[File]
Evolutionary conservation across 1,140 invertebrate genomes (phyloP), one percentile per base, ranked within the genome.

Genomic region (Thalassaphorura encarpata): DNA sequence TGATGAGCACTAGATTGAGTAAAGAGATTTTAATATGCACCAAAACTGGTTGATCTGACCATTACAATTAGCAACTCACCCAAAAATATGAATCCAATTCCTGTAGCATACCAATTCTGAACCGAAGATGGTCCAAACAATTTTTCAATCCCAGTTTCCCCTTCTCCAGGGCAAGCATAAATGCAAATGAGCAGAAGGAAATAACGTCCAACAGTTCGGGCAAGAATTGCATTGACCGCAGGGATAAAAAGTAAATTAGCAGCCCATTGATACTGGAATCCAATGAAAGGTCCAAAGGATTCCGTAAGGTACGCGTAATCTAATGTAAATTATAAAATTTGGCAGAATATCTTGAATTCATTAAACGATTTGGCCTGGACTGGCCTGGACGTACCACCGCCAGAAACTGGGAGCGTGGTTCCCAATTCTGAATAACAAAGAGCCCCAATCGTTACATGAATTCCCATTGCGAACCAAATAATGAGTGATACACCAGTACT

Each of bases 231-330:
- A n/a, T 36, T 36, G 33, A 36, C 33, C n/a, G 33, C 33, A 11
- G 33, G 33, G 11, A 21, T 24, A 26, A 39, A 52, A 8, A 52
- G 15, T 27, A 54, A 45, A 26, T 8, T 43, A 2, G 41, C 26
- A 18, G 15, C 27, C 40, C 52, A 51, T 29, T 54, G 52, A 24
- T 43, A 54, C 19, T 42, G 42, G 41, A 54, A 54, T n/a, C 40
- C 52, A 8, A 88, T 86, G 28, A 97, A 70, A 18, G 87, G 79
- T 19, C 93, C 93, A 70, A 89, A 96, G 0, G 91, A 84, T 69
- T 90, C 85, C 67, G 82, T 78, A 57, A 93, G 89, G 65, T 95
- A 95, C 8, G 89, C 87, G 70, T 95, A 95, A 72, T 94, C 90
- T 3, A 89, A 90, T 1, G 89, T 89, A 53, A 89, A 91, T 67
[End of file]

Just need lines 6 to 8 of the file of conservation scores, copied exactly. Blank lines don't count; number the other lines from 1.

- G 15, T 27, A 54, A 45, A 26, T 8, T 43, A 2, G 41, C 26
- A 18, G 15, C 27, C 40, C 52, A 51, T 29, T 54, G 52, A 24
- T 43, A 54, C 19, T 42, G 42, G 41, A 54, A 54, T n/a, C 40